Perhaps some of you were wondering why WKRP took so damn long to reach DVD. Well, I'll tell you.
It had to do with getting rights to all of the classic rock that was played on the show, or rather, the removal of that classic rock. Instead of choking up the dough for DVD rights to the likes of Pink Floyd music, Fox opted to replace the music with generic stuff or remove scenes altogether. It was rumored that this would cause a dramatic change to the show.
Does it wreck the show? Not really. Yes, it would be cool to see these shows untouched, but that would've probably required many, many dollars for music rights, and sales would probably not be nearly enough to justify that sort of spending. The good news is that the comedy itself is still very funny, and the show managed to capture the inside dynamics of a radio station quite nicely.
I've worked in radio for many years, and I can tell you that I've met many Herb Tarlecks, Johnny Fevers and Les Nessmans. Having been a developing, prepubescent kid when this was originally airing, I can tell you that I was far more into Bailey (Jan Smithers) than I was Jennifer (Loni Anderson).
Special Features: The pilot has a commentary track. A couple of short features shine, including one involving the infamous "Fish Story" episode, which scored great ratings after writer-creator Hugh Wilson intentionally tried to write the worst slapstick piece of garbage he could come up with. After getting an order from the network to write something more "jokey" like Laverne and Shirley, he came up with this silly episode, and then refused to put his name in the credits.
I thought Helen Mirren, who did an amazing job playing the title character in this film, was deserving of the Oscar she won. (Forest Whitaker in The Last King of Scotland? Not so much, but more on that in about 60 words.)
Mirren may've been playing a real person in this film, but her performance hardly felt like an impersonation. She brought a lot of depth to a person that we've really only seen on the surface during her existence.
Special Features: Two audio commentaries and a documentary, all interesting.
Forest Whitaker did a damn fine Idi Amin impersonation in this film, but I don't think he deserved the Oscar. It's not entirely his fault, because the script wasn't all that great, making this tale of a Scottish doctor allying himself with the infamous dictator a bit tedious. The film feels long, even though it isn't, and some of the fictional liberties are totally outrageous. The story of Amin is scary and amazing enough that a straight retelling should've worked fine. This one feels too Hollywood.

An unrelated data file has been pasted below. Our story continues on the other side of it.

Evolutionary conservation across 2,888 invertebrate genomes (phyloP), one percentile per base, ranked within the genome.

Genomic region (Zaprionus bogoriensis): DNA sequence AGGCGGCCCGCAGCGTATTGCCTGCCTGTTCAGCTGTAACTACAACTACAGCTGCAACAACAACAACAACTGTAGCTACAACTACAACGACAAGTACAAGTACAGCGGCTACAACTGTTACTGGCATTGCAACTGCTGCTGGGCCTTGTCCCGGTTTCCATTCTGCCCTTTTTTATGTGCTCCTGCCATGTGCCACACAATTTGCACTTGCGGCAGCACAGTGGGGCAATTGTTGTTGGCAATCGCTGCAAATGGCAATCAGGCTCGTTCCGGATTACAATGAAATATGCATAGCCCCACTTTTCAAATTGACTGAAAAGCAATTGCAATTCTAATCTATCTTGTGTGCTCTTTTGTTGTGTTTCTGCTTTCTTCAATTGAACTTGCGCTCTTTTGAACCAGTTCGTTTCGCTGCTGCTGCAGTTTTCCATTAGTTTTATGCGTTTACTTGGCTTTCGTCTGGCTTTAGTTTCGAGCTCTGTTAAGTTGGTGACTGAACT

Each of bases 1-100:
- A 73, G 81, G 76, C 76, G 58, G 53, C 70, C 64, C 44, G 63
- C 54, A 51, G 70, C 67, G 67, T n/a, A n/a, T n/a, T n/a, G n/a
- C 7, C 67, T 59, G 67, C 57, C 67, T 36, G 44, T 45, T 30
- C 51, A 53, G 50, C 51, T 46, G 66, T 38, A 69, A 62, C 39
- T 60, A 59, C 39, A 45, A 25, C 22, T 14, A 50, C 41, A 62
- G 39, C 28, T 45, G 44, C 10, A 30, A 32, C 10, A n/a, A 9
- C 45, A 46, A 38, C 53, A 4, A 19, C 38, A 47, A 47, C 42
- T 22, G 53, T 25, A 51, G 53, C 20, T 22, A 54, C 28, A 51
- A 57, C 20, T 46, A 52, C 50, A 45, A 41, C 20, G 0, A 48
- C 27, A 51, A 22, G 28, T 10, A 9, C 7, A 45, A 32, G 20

Special Features: Deleted scenes and some decent documentaries make the special feature content better than the actual movie.
During summer nights spent growing up in New York, I'd watch a ballgame on Channel 9, then switch over to Channel 11 for late-night programming. Sometimes it was The Honeymooners, sometimes the original Twilight Zone and quite often The Odd Couple.
I loved Neil Simon's film starring Walter Matthau and Jack Lemmon as Oscar the slob and Felix the neat freak. This is one TV show that did the movie it was based on justice. Rank it alongside M*A*S*H.
Jack Klugman as Oscar and Tony Randall as Felix made for a great screen pair, and the years have done nothing to diminish the quality of this show. The tale of two divorced men trying to live together "without driving each other crazy" was always an entertaining one, thanks to the impeccable comic timing of the duo. The first season, as with other big shows of the time (like Happy Days), was filmed like a movie. In subsequent seasons, it switched to taping before a live audience. While the taping format hurt Happy Days, Klugman and Randall were so good that the live format actually made the show better.
Special Features: These older TV show packages are usually show-only throwaways, but that's not the case here. Producer Garry Marshall, with his awesomely distinctive voice, offers up show intros and commentaries that are good, wholesome fun. Even Klugman gives a quick commentary on his Emmy-acceptance speech. There's a quick film of Klugman doing a book tour and talking about the show, and a segment featuring the duo on The Mike Douglas Show. Most precious is a scene from a 1993 stage revival of the play starring Klugman and Randall, something that I forgot even happened. It sucks that Tony Randall died.